If the nature of architecture is the grounded, the fixed, the permanent, then textiles are its very antithesis. If, however, we think of the process of building and the process of weaving and compare the work involved, we will find similarities despite the vast difference in scale. Both construct a whole from separate parts that retain their identity, a manner of proceeding, fundamentally different from that of working metal, for instance, or clay, where parts are absorbed into an entity. This basic difference, however, has grown less clearly defined as new methods are developing, affecting both building and weaving, and are adding increasingly to fusion as opposed to linkage.

The key to what Albers was about here is in her mention of 'process', and certainly in her desire to open up the 'processes' of making in a multidisciplinary way (something that Cohen too might be seen to share in terms of his tendency towards constant and ongoing experimentation and reinvention with each painting that he begins). To understand how Albers came to arrive at her investigations into the fusion of weaving with other forms of 'creative work', we first need to consider something of her history here, too. 

 

ANNI ALBERS & BERNARD COHEN – THE BACKSTORY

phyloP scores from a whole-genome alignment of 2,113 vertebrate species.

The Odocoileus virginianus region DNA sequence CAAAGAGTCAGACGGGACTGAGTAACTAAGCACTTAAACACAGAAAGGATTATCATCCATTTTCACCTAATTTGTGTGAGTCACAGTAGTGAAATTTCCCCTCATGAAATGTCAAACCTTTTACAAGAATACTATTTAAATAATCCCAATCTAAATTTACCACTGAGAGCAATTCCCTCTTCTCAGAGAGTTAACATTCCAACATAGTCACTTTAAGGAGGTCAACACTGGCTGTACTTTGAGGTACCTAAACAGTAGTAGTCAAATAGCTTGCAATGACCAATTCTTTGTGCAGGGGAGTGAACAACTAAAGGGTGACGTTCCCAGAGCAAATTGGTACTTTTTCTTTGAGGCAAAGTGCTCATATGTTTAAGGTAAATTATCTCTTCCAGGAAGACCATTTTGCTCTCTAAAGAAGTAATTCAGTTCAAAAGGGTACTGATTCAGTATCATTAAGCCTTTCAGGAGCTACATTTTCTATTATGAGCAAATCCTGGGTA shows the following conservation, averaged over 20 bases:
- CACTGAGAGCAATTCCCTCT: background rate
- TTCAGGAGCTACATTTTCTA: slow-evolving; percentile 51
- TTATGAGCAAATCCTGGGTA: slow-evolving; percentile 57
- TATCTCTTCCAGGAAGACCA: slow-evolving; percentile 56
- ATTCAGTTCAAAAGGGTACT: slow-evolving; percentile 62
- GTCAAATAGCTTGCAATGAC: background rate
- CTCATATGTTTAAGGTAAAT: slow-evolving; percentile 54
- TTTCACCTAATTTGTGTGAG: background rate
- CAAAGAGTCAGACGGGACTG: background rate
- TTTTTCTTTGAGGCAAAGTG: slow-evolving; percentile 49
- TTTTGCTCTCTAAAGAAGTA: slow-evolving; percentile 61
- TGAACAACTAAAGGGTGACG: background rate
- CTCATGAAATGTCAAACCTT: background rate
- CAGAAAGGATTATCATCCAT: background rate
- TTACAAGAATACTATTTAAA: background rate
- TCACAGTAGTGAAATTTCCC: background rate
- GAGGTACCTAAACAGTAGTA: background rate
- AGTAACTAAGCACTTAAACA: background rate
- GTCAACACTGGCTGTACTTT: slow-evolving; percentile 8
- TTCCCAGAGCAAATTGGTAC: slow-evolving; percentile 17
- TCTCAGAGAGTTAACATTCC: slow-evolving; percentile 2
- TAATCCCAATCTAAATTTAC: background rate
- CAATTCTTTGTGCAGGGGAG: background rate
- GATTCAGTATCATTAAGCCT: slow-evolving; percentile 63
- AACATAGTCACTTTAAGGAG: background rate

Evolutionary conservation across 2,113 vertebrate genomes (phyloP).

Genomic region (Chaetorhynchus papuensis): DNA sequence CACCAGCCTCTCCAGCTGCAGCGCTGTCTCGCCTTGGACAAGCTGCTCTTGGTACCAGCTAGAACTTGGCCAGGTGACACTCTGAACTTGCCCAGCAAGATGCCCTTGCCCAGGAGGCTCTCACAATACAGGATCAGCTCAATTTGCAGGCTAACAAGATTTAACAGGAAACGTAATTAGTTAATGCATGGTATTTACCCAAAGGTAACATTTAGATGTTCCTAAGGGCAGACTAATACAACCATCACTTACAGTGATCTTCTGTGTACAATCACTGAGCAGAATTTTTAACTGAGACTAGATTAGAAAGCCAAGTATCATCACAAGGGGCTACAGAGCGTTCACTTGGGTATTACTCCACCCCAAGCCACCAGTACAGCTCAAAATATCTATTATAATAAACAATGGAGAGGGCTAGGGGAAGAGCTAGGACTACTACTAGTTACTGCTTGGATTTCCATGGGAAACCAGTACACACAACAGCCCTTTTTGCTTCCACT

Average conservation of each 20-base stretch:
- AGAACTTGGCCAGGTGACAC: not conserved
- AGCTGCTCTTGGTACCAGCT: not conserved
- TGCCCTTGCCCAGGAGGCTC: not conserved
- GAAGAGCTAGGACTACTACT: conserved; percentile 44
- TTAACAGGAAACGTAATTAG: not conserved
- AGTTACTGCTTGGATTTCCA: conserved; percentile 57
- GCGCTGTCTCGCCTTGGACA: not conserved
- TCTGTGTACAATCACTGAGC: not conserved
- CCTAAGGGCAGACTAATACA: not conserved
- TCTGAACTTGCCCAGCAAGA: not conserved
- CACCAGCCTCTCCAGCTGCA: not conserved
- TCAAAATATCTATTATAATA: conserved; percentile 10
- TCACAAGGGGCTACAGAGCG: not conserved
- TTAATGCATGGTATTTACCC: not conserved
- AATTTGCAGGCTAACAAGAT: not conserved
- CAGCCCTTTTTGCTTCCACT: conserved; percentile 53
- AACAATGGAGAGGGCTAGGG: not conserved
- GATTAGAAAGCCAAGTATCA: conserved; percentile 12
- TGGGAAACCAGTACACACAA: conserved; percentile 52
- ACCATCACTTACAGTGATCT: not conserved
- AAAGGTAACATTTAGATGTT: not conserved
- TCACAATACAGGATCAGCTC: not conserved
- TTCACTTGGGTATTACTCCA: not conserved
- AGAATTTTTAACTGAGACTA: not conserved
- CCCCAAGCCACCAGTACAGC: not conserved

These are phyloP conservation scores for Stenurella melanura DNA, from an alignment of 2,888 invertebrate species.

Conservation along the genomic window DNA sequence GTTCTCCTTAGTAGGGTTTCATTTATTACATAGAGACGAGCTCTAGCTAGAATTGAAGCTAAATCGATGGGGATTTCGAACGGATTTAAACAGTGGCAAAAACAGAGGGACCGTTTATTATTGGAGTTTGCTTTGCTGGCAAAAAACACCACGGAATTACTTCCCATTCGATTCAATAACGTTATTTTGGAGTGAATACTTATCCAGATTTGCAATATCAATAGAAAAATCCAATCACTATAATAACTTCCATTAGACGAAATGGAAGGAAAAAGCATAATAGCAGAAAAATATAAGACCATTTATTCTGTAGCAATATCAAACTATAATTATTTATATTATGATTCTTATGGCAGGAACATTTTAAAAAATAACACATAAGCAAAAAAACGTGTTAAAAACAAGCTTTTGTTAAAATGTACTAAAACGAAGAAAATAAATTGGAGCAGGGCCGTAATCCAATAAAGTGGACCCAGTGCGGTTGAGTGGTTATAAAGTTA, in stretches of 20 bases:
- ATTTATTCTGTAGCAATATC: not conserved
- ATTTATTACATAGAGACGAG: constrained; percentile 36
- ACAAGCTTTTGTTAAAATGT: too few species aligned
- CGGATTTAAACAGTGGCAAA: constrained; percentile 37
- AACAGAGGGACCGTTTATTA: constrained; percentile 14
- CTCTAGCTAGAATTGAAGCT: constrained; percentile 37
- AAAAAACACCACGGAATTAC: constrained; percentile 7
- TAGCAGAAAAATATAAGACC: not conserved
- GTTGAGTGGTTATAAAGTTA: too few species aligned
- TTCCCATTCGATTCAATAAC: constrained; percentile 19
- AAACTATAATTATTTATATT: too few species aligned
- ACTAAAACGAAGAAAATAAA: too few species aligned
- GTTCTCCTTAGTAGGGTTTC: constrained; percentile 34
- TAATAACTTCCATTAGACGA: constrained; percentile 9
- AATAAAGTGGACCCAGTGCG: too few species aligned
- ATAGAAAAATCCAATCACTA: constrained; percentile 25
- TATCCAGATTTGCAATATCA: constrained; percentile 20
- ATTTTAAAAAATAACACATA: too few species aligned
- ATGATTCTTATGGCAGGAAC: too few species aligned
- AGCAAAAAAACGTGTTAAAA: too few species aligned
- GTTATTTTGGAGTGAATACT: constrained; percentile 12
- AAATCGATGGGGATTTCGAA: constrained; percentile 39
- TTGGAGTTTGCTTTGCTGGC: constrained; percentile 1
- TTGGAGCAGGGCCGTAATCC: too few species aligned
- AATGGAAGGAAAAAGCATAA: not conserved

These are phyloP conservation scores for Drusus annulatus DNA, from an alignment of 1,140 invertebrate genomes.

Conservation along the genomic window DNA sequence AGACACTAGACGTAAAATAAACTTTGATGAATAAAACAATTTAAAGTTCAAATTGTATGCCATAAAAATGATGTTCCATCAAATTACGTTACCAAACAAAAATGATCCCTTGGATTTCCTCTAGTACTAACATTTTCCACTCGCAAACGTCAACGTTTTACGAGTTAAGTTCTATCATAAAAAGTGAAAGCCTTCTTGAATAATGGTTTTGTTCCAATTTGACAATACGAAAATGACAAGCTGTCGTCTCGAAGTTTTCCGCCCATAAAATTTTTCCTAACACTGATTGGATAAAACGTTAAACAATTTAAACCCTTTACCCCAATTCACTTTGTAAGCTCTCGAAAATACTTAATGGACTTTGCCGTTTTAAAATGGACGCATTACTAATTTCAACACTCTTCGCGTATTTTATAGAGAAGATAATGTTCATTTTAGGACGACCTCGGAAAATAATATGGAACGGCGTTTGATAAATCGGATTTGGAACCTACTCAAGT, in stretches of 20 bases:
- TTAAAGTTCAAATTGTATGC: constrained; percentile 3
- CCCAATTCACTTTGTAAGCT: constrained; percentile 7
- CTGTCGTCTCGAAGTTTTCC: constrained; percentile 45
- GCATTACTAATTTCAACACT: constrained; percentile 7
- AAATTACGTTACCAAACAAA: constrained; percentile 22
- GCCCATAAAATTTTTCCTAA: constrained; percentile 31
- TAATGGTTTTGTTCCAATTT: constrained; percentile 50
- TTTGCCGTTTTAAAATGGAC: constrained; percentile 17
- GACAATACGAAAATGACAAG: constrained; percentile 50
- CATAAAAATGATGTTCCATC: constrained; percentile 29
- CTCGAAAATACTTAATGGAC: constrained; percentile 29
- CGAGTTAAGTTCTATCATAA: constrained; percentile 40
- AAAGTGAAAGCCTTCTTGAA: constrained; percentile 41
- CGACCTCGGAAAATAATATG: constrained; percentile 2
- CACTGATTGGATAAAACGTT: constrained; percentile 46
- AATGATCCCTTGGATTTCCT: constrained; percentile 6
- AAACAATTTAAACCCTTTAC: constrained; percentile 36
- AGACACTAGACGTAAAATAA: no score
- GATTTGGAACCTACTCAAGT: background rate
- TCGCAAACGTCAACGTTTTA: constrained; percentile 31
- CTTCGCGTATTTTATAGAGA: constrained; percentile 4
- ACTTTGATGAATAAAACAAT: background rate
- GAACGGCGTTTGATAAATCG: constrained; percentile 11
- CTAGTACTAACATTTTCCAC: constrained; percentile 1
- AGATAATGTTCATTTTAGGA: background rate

Born in Berlin at the turn of the century, Anni Albers (née Annelise Fleischmann) became a student at the Bauhaus in 1922, immersing herself in a world that was populated by other 'greats' of the period such as Wassily Kandinsky and Paul Klee, and the man who would become her husband; her fellow student, Josef Albers, whose name she assumed when they married in 1929. At the Bauhaus, women were actively discouraged from learning disciplines such as painting at this time, however, and for this reason, she began weaving as her primary means of expression, utilising the resources of the school’s weaving workshop where traditional hand-weaving was slowly being redefined as 'modern art'.

  The weaving workshop  at the Bauhaus, Dessau, in 1927, where Anni Albers learned to weave.

The weaving workshop at the Bauhaus, Dessau, in 1927, where Anni Albers learned to weave.